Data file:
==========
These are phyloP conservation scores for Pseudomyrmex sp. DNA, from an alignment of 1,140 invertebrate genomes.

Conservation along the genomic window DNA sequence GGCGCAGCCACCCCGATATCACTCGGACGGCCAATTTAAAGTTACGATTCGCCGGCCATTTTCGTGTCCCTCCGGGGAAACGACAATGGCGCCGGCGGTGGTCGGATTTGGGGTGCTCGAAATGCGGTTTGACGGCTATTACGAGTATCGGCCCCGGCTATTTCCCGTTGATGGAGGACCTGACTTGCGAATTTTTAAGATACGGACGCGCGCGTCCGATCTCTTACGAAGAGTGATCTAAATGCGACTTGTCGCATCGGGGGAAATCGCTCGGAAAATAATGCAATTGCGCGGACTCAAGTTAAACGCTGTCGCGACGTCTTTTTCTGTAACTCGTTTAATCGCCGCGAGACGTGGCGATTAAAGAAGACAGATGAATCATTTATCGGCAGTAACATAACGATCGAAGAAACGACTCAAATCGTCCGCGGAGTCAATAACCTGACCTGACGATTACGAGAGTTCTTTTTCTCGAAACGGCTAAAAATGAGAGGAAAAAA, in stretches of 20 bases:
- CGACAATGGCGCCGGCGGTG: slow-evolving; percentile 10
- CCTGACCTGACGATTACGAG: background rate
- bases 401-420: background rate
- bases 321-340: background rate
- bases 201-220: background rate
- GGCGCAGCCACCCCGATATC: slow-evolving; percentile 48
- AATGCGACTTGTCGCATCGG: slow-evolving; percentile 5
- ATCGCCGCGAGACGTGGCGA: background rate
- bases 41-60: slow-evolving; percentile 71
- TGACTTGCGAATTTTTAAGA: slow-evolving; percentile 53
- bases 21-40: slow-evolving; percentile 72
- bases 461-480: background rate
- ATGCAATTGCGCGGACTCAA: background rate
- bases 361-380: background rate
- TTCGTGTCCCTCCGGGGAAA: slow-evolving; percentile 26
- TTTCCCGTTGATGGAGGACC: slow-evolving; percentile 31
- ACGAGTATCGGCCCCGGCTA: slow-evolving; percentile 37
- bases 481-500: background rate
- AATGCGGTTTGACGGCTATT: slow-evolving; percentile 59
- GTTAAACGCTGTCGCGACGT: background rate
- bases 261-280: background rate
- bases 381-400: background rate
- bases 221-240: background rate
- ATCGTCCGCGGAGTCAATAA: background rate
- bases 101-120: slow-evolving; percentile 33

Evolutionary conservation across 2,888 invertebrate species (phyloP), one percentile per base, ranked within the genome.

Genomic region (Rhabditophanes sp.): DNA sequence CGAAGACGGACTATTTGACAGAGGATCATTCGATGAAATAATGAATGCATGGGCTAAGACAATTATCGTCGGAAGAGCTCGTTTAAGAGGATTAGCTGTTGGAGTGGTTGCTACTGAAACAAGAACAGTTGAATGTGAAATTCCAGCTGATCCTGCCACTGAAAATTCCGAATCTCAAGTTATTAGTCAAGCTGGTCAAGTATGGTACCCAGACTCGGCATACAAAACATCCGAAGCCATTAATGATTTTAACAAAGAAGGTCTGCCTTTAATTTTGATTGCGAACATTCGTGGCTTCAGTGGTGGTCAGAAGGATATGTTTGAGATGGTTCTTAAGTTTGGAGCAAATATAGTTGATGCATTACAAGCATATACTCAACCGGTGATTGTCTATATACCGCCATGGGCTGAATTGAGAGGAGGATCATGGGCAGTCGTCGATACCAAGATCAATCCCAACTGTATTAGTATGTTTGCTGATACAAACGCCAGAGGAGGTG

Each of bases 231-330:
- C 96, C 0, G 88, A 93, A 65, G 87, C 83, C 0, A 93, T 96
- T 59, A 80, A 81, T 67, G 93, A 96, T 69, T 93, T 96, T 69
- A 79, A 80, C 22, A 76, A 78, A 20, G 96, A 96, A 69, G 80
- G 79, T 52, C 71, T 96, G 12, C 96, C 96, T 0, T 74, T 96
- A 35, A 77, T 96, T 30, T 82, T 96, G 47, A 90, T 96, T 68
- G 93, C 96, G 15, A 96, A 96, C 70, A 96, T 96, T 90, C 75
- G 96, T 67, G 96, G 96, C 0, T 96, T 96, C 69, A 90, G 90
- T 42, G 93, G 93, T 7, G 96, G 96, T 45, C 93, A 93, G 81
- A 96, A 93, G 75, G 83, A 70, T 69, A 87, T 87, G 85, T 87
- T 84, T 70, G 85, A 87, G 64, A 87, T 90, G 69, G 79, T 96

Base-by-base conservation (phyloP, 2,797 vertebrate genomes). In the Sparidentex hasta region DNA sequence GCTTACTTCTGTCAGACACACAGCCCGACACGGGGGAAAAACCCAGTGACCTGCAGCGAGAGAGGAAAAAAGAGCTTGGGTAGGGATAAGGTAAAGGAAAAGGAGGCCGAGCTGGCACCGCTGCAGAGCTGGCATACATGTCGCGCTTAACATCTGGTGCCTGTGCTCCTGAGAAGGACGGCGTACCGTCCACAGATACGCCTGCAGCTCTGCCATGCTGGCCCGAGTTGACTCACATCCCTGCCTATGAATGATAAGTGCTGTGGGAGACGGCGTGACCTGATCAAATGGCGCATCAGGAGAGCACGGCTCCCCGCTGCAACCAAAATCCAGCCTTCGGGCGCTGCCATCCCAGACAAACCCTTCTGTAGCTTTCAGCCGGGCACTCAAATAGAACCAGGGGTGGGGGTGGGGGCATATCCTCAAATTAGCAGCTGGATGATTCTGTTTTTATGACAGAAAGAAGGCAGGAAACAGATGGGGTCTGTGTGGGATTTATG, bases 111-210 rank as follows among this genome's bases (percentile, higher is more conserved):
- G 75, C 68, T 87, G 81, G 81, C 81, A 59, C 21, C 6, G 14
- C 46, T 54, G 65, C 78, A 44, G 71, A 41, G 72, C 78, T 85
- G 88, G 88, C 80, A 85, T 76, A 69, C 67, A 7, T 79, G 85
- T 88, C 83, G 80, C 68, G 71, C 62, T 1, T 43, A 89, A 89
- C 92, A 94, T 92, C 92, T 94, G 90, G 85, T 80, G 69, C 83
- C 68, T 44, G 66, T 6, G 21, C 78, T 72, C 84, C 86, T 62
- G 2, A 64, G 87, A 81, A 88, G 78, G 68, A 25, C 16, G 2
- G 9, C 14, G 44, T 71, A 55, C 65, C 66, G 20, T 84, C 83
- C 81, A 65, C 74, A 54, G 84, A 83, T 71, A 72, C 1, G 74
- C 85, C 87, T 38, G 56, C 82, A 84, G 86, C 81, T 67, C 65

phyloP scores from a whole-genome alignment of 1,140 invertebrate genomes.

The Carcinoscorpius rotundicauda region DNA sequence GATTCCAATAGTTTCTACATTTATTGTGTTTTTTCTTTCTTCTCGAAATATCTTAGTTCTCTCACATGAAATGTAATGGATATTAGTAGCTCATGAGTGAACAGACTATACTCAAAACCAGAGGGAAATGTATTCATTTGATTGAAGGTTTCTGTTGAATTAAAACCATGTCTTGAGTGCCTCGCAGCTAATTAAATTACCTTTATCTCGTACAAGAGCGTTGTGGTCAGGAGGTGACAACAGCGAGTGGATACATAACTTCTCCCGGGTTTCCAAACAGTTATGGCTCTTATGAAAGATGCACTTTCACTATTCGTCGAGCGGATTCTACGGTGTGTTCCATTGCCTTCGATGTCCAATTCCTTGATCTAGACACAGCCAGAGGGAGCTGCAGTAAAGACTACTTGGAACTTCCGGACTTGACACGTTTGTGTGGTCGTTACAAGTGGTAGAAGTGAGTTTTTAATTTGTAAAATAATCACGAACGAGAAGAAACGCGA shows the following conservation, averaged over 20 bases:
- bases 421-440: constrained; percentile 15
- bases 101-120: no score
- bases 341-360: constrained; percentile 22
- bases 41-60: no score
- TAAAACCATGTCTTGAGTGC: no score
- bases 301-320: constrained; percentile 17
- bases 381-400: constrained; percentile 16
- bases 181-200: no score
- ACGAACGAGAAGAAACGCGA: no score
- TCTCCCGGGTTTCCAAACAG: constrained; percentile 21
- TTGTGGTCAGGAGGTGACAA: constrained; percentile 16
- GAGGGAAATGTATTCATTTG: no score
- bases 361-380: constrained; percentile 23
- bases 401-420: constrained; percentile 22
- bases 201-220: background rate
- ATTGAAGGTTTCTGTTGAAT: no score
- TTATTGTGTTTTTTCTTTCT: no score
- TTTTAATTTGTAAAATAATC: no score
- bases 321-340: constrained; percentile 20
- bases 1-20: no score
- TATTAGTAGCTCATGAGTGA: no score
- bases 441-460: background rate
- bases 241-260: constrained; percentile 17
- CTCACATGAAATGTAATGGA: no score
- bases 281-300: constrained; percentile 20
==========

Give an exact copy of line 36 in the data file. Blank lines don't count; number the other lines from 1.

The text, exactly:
- G 93, C 96, G 15, A 96, A 96, C 70, A 96, T 96, T 90, C 75